Music on the midway is as native to the Ohio State Fair as the butter cow and deep-fried Twinkies. From Christian- and classic-rock stylings to country, a flavor exists to suit every sonic taste. Unlike the nosebleed seats in an arena or a distant perch at an outdoor festival, the Celeste Center setup offers decent stage views - and tempting proximity to ring-toss games and air-brushed T-shirts.
Music on the midway is as native to the Ohio State Fair as the butter cow and deep-fried Twinkies. From Christian- and classic-rock stylings to country, a flavor exists to suit every sonic taste.
Unlike the nosebleed seats in an arena or a distant perch at an outdoor festival, the Celeste Center setup offers decent stage views — and tempting proximity to ring-toss games and air-brushed T-shirts. • And remember: Concert tickets purchased in advance include free admission to the fair.
Here’s a look at the notable acts set to play this year.
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Boyz II Men
7 Thursday; $23
Sweater vests, R&B harmonies and classy romantic overtures are the longtime hallmarks of the Philadelphia vocalists best-known for the 1990s slow jams I’ll Make Love to You and On Bended Knee.
But the Boyz — a threesome since Michael McCary left the group a decade ago — have a new object of affection: the pretzel-bun sandwich at Wendy’s.
No, seriously. The Motownphilly crooners made a tongue-in-cheek cameo this month in a new ad campaign for the Columbus fast-food chain in which Nathan Morris, Wanya Morris (no relation) and Shawn Stockman sing customer tweets pining for the bun (says one: “The closest thing I had to the love of my life.”)
“It’s funny as hell,” Wanya Morris recently told New York’s Power 105.1 FM. “I haven’t even tasted the sandwich, but I heard it’s good.”
The 20-million-plus-record-selling gents, however, have a bigger item on the menu: An 11th studio album, Collide, is due in September.
7 p.m. Friday; $45
The country-pop trio — whose 2009 chart-topping Need You Now crossover ballad spawned a perfect soundtrack for those teary, tipsy nights — is hotter than ever.
Four previous studio albums all hit No. 1 on the country charts; a new single, Bartender, arrived in May — offering an upbeat breakup anthem/drinking song and the precursor to a forthcoming Lady Antebellum album, 747.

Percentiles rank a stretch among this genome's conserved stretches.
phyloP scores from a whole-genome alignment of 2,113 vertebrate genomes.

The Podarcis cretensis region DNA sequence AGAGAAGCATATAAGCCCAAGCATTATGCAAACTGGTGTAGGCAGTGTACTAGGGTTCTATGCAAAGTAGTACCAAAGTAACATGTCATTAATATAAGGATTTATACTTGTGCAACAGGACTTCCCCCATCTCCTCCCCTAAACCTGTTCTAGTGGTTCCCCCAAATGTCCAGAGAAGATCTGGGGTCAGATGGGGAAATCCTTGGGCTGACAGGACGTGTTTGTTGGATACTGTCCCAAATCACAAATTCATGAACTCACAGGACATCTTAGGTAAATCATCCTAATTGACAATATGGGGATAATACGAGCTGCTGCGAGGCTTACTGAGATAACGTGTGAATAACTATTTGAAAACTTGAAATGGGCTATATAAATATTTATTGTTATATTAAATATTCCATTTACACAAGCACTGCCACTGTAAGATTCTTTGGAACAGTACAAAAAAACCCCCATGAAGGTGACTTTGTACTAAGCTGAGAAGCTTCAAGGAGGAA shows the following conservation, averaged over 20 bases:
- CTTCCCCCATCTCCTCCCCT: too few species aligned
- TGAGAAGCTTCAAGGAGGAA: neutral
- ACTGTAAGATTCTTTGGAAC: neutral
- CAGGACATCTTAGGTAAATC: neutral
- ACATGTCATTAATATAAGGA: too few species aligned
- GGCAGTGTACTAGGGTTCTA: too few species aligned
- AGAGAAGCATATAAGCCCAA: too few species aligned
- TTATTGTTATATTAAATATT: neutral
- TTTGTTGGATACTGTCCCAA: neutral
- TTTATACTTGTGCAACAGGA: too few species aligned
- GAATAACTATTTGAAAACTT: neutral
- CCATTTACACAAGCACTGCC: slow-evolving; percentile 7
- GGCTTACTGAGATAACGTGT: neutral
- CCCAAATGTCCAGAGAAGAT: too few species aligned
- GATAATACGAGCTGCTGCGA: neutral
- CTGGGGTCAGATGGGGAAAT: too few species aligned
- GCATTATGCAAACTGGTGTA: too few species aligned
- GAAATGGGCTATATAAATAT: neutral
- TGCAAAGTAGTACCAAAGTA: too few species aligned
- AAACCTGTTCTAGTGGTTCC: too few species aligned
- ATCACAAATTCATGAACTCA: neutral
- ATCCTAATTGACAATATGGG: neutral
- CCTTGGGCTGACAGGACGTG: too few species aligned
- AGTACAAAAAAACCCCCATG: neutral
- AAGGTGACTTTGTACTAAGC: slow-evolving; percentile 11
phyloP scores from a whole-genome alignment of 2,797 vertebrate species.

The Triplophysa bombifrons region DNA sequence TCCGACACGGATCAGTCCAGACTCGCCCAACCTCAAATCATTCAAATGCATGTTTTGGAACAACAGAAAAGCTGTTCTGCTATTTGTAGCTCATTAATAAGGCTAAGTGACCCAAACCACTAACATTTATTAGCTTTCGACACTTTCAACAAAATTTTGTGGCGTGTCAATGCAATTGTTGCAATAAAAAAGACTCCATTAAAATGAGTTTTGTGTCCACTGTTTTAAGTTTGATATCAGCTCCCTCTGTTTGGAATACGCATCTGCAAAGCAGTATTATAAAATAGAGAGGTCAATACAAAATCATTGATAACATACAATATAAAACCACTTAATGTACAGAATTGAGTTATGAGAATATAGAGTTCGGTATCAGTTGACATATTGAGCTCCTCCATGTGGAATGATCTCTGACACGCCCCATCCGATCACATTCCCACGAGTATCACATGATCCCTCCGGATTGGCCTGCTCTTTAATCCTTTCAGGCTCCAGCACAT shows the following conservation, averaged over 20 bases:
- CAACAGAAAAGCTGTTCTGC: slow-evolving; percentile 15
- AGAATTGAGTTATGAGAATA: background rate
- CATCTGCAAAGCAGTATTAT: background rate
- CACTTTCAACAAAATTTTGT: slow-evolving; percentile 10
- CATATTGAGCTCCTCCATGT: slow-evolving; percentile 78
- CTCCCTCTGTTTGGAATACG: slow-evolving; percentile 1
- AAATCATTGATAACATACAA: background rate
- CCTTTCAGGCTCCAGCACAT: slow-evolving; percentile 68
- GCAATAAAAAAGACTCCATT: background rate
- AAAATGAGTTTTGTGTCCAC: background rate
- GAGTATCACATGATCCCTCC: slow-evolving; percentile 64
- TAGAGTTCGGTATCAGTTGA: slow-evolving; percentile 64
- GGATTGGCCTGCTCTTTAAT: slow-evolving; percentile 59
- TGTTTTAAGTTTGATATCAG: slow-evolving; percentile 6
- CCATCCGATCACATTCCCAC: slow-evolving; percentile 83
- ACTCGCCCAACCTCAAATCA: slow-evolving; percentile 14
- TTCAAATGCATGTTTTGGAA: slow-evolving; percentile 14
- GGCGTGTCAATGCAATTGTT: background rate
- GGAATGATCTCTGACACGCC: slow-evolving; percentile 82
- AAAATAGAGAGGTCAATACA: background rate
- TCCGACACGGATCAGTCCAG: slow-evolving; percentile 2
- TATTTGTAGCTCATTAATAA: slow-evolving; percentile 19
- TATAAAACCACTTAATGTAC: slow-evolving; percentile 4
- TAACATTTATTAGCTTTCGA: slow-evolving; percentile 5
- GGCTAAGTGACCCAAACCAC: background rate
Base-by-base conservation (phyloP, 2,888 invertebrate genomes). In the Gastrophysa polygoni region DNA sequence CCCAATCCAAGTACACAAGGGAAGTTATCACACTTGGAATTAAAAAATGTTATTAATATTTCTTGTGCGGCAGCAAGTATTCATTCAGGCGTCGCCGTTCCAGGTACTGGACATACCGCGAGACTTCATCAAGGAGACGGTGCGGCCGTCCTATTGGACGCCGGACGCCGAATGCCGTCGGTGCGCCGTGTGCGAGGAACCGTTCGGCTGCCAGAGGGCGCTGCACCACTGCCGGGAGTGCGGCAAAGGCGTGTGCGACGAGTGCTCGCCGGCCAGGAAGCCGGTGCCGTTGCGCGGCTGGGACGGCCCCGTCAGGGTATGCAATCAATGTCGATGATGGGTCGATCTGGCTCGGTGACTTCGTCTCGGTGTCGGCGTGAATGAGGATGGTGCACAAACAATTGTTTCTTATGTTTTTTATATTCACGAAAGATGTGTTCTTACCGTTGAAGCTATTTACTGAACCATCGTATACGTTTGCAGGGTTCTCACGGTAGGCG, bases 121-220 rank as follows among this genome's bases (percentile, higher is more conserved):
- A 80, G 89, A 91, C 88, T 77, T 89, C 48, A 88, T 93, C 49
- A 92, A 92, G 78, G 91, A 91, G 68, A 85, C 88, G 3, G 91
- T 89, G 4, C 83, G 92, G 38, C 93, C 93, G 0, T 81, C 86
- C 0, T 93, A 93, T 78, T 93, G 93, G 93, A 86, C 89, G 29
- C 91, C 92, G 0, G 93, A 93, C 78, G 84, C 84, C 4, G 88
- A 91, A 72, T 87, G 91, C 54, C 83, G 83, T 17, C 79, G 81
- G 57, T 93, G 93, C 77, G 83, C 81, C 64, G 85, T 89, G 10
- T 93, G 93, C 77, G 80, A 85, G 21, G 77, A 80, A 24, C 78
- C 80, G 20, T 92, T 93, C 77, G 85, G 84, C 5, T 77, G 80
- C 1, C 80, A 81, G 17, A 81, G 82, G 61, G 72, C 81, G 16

“There’s something empowering about not going for the rebound or just moping around over a guy,” co-vocalist Hillary Scott told Country Music Television. “This song is all about hitting the dance floor with your girlfriends and just forgetting him.”
Easy on the eyes and ears, the stylish Just a Kiss players, who also include Charles Kelley and Dave Haywood, are backed by a full band onstage.
Expect a few new tunes from the bunch, who hinted in a post on their website that they’re experimenting with new harmonies and sounds.
The Beach Boys, America
7:30 p.m. Tuesday; $30
Although the California surf-rockers reunited for a 50th anniversary tour in 2012 — with founding members Brian Wilson, Al Jardine and Mike Love on board — the wave was short-lived.
Love, the only original member of the present lineup, is joined by singer-bassist Bruce Johnston (1965-72 and 1978-present). Rounding out the ensemble is guitarist Jeffrey Foskett, a longtime Beach Boys contributor.
Doo-wop melodies that in later efforts morphed into psychedelic tunes helped the Good Vibrations harmonists become big.
“It’s been a great source of inspiration to see the happiness our music has brought to multiple generations,” Love said in a statement.
Wilson, 72, last year returned to recording solo material.